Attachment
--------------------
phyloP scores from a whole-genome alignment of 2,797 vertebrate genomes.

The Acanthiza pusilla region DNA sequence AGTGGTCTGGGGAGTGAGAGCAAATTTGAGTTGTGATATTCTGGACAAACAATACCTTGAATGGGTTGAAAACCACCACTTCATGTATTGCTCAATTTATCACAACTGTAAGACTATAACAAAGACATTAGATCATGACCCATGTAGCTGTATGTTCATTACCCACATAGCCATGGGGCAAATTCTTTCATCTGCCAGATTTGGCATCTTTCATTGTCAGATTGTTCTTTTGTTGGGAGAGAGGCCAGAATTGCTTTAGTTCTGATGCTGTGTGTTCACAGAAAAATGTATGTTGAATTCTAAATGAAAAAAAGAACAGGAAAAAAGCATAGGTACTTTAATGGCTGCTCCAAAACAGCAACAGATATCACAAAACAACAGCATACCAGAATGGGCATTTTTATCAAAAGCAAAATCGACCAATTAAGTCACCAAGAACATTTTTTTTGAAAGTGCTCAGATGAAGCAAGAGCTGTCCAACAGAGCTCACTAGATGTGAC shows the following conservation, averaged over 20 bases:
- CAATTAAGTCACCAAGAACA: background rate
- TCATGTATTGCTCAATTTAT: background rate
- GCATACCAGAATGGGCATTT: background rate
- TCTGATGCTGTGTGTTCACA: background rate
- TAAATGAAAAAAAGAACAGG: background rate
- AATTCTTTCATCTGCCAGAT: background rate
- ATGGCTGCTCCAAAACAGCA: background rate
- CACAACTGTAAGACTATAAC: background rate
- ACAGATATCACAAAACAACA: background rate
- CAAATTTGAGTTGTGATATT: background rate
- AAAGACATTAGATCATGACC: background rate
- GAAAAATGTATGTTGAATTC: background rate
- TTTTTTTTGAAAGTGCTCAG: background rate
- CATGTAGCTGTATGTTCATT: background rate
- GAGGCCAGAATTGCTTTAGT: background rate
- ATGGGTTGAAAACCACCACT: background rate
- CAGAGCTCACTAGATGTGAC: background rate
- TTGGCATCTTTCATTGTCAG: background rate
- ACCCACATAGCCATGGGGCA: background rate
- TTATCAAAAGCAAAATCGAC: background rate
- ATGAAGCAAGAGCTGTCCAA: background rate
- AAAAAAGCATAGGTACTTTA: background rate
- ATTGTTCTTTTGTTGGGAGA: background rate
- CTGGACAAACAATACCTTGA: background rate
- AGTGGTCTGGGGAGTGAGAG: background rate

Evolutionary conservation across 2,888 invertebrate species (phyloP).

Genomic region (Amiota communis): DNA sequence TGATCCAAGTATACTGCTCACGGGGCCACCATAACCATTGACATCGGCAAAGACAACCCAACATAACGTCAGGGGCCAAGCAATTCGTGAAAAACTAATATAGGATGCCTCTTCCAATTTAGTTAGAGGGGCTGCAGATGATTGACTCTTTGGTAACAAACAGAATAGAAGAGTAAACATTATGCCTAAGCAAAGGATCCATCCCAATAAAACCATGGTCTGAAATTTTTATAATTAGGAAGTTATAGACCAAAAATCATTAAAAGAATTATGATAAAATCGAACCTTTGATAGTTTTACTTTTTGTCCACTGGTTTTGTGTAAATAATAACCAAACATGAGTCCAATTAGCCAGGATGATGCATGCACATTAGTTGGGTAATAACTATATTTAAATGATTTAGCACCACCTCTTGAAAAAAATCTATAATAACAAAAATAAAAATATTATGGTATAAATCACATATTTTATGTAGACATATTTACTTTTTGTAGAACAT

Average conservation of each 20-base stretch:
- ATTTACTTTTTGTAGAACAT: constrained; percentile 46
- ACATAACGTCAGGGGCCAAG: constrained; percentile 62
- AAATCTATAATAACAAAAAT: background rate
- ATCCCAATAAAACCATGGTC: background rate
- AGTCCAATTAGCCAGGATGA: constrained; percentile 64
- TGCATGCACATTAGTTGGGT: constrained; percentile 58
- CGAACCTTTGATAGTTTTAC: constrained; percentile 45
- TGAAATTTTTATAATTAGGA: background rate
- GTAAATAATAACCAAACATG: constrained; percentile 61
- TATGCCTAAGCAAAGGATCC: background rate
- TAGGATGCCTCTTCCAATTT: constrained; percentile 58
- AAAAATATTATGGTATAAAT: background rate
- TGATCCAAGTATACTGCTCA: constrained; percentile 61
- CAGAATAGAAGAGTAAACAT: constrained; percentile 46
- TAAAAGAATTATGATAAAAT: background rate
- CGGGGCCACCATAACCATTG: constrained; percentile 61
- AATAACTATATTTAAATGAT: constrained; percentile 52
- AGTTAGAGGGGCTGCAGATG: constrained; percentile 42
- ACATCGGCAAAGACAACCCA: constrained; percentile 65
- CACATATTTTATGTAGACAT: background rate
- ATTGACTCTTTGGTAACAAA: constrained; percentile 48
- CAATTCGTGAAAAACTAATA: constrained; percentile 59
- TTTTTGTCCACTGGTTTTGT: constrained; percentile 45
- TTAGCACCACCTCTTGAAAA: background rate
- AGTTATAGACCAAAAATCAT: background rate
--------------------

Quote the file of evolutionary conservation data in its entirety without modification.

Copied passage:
phyloP scores from a whole-genome alignment of 2,797 vertebrate genomes.

The Acanthiza pusilla region DNA sequence AGTGGTCTGGGGAGTGAGAGCAAATTTGAGTTGTGATATTCTGGACAAACAATACCTTGAATGGGTTGAAAACCACCACTTCATGTATTGCTCAATTTATCACAACTGTAAGACTATAACAAAGACATTAGATCATGACCCATGTAGCTGTATGTTCATTACCCACATAGCCATGGGGCAAATTCTTTCATCTGCCAGATTTGGCATCTTTCATTGTCAGATTGTTCTTTTGTTGGGAGAGAGGCCAGAATTGCTTTAGTTCTGATGCTGTGTGTTCACAGAAAAATGTATGTTGAATTCTAAATGAAAAAAAGAACAGGAAAAAAGCATAGGTACTTTAATGGCTGCTCCAAAACAGCAACAGATATCACAAAACAACAGCATACCAGAATGGGCATTTTTATCAAAAGCAAAATCGACCAATTAAGTCACCAAGAACATTTTTTTTGAAAGTGCTCAGATGAAGCAAGAGCTGTCCAACAGAGCTCACTAGATGTGAC shows the following conservation, averaged over 20 bases:
- CAATTAAGTCACCAAGAACA: background rate
- TCATGTATTGCTCAATTTAT: background rate
- GCATACCAGAATGGGCATTT: background rate
- TCTGATGCTGTGTGTTCACA: background rate
- TAAATGAAAAAAAGAACAGG: background rate
- AATTCTTTCATCTGCCAGAT: background rate
- ATGGCTGCTCCAAAACAGCA: background rate
- CACAACTGTAAGACTATAAC: background rate
- ACAGATATCACAAAACAACA: background rate
- CAAATTTGAGTTGTGATATT: background rate
- AAAGACATTAGATCATGACC: background rate
- GAAAAATGTATGTTGAATTC: background rate
- TTTTTTTTGAAAGTGCTCAG: background rate
- CATGTAGCTGTATGTTCATT: background rate
- GAGGCCAGAATTGCTTTAGT: background rate
- ATGGGTTGAAAACCACCACT: background rate
- CAGAGCTCACTAGATGTGAC: background rate
- TTGGCATCTTTCATTGTCAG: background rate
- ACCCACATAGCCATGGGGCA: background rate
- TTATCAAAAGCAAAATCGAC: background rate
- ATGAAGCAAGAGCTGTCCAA: background rate
- AAAAAAGCATAGGTACTTTA: background rate
- ATTGTTCTTTTGTTGGGAGA: background rate
- CTGGACAAACAATACCTTGA: background rate
- AGTGGTCTGGGGAGTGAGAG: background rate

Evolutionary conservation across 2,888 invertebrate species (phyloP).

Genomic region (Amiota communis): DNA sequence TGATCCAAGTATACTGCTCACGGGGCCACCATAACCATTGACATCGGCAAAGACAACCCAACATAACGTCAGGGGCCAAGCAATTCGTGAAAAACTAATATAGGATGCCTCTTCCAATTTAGTTAGAGGGGCTGCAGATGATTGACTCTTTGGTAACAAACAGAATAGAAGAGTAAACATTATGCCTAAGCAAAGGATCCATCCCAATAAAACCATGGTCTGAAATTTTTATAATTAGGAAGTTATAGACCAAAAATCATTAAAAGAATTATGATAAAATCGAACCTTTGATAGTTTTACTTTTTGTCCACTGGTTTTGTGTAAATAATAACCAAACATGAGTCCAATTAGCCAGGATGATGCATGCACATTAGTTGGGTAATAACTATATTTAAATGATTTAGCACCACCTCTTGAAAAAAATCTATAATAACAAAAATAAAAATATTATGGTATAAATCACATATTTTATGTAGACATATTTACTTTTTGTAGAACAT

Average conservation of each 20-base stretch:
- ATTTACTTTTTGTAGAACAT: constrained; percentile 46
- ACATAACGTCAGGGGCCAAG: constrained; percentile 62
- AAATCTATAATAACAAAAAT: background rate
- ATCCCAATAAAACCATGGTC: background rate
- AGTCCAATTAGCCAGGATGA: constrained; percentile 64
- TGCATGCACATTAGTTGGGT: constrained; percentile 58
- CGAACCTTTGATAGTTTTAC: constrained; percentile 45
- TGAAATTTTTATAATTAGGA: background rate
- GTAAATAATAACCAAACATG: constrained; percentile 61
- TATGCCTAAGCAAAGGATCC: background rate
- TAGGATGCCTCTTCCAATTT: constrained; percentile 58
- AAAAATATTATGGTATAAAT: background rate
- TGATCCAAGTATACTGCTCA: constrained; percentile 61
- CAGAATAGAAGAGTAAACAT: constrained; percentile 46
- TAAAAGAATTATGATAAAAT: background rate
- CGGGGCCACCATAACCATTG: constrained; percentile 61
- AATAACTATATTTAAATGAT: constrained; percentile 52
- AGTTAGAGGGGCTGCAGATG: constrained; percentile 42
- ACATCGGCAAAGACAACCCA: constrained; percentile 65
- CACATATTTTATGTAGACAT: background rate
- ATTGACTCTTTGGTAACAAA: constrained; percentile 48
- CAATTCGTGAAAAACTAATA: constrained; percentile 59
- TTTTTGTCCACTGGTTTTGT: constrained; percentile 45
- TTAGCACCACCTCTTGAAAA: background rate
- AGTTATAGACCAAAAATCAT: background rate